Thursday, September 9, 2010

Off to the Winds

After attending Camp Widjiwagan for 6 years, I've become accustomed to their way of doing things..which it turns out is pretty slow in comparison to NOLS.  Between about 8 and 4 today, we accomplished as much as Widji does in 3 whole days.  It was exhausting.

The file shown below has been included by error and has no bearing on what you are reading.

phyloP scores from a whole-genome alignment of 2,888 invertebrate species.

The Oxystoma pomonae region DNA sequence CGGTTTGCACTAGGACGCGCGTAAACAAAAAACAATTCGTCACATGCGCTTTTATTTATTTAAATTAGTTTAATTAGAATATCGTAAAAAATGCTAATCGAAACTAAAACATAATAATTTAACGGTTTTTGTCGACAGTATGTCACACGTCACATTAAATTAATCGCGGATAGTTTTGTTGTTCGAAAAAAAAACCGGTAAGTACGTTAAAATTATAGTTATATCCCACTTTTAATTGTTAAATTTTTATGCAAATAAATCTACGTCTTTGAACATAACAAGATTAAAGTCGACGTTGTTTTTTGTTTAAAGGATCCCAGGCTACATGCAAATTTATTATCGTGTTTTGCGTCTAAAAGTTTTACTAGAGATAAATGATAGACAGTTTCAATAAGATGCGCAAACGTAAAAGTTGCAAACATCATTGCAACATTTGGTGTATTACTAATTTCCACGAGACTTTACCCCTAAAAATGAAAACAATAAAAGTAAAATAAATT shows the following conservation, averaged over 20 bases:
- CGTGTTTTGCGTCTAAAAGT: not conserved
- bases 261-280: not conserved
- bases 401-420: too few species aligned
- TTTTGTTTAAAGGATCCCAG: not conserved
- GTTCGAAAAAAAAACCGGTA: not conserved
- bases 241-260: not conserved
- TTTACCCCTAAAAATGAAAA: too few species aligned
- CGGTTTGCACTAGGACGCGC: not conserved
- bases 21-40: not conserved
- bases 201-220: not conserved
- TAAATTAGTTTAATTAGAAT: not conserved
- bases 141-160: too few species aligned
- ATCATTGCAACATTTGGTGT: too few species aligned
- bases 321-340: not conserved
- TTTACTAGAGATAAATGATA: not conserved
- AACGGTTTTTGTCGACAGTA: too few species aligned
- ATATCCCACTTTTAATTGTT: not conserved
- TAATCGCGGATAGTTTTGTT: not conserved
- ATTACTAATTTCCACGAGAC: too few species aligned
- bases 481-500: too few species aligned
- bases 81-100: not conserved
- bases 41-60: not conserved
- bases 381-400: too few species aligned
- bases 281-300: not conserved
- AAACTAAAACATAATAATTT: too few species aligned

My alarm went off at 6:20 and upon awaking, I was pleased to discover that I had in fact not rolled of the top bunk I had slept on.  I haven't slept on a bunk bed since I had a pair of red, metal ones back in middle school and I was pretty terrified of the potential 5 foot drop during the night.  I packed up the few items I had taken out the night before and brought all of my luggage downstairs to the main lobby and went into the cafeteria for my first NOLS meal.  The kitchen manager gave us a short tour of where everything was and how we were supposed to dine.  Breakfast was impressive:  fresh fruit, yogurt, whole wheat pancakes, scrambled eggs, bagels, cereal, and orange juice.  Seeing as it was 6:40 in the morning and my body was supposed to be asleep, I didn't eat much.  I was on the clean-up crew, which, it turned out, was exactly like work camping at Widji.  So I loved it!  I got to operate the industrial dish washer and clean all of the plates and cups.  Heck! I would volunteer to do such a thing, I love doing dishes in industrial kitchens, it's a down right blast!  After breakfast we loaded our bags into the back of a pick-up truck and followed it over to the NOLS Rocky Mountain Outfitter. It's pretty much the best place ever.  I love outdoor gear stores and this was the epitome of them.  I showed my instructors what gear I had and then they checked off anything I needed on a list.  With this magic piece of paper, I could walk into the store, hand it to a NOLS employee, and they would guide me around, showing me where everything I needed was.  And here's the best part: upon choosing all of the gear I needed/wanted, I simply said "thank you" and walked out the store.  All transactions had already been taken care of! (Thanks Mom and Dad :)) It was glorious.  After all of our gear was figured out, we walked down the hall to "The Gulch" and bagged all of our food.  Lists had already been put up of what food we needed to bag.  I worked with my new Dutch friend, Richard, and we made short work of the cashews, sunflower seeds, and granola bars.  Then our instructors split us into our cooking groups - groups of 4 that prepare meals together, share gear, and share a tent.  Once those groups were assembled, they each returned to "The Gulch" and were packed out with food for 7 days.  On our 8th and 15th days on trail, horses meet us in the mountains to drop off re-rations of food.  With all of our gear and food assembled, we returned to our dormitory/hotel for lunch.  I was once again very impressed: fresh fruit, salad, pasta dishes, grilled cheese, reuben sandwiches, soup, and brownies.  We went back to the Outfitter building after lunch and learned how to pack our backpacks and then packed them.  Next it was back to the dorms to take part in a class with our instructors about the term PLE- Positive Learning Environment (NOLS is apparently VERY into acronyms - even look at it's name!).  We talked about what words we wanted to describe our trip - respect, fun, and initiative to name a few, and words that we didn't want to describe our trip - non-communicative, complaining, negative, etc.  This evening has consisted of dinner: pesto pasta, salad, garlic bread, and brownie sundaes and overly aggressive (and incredibly fun) foosball, pool, and ping-pong.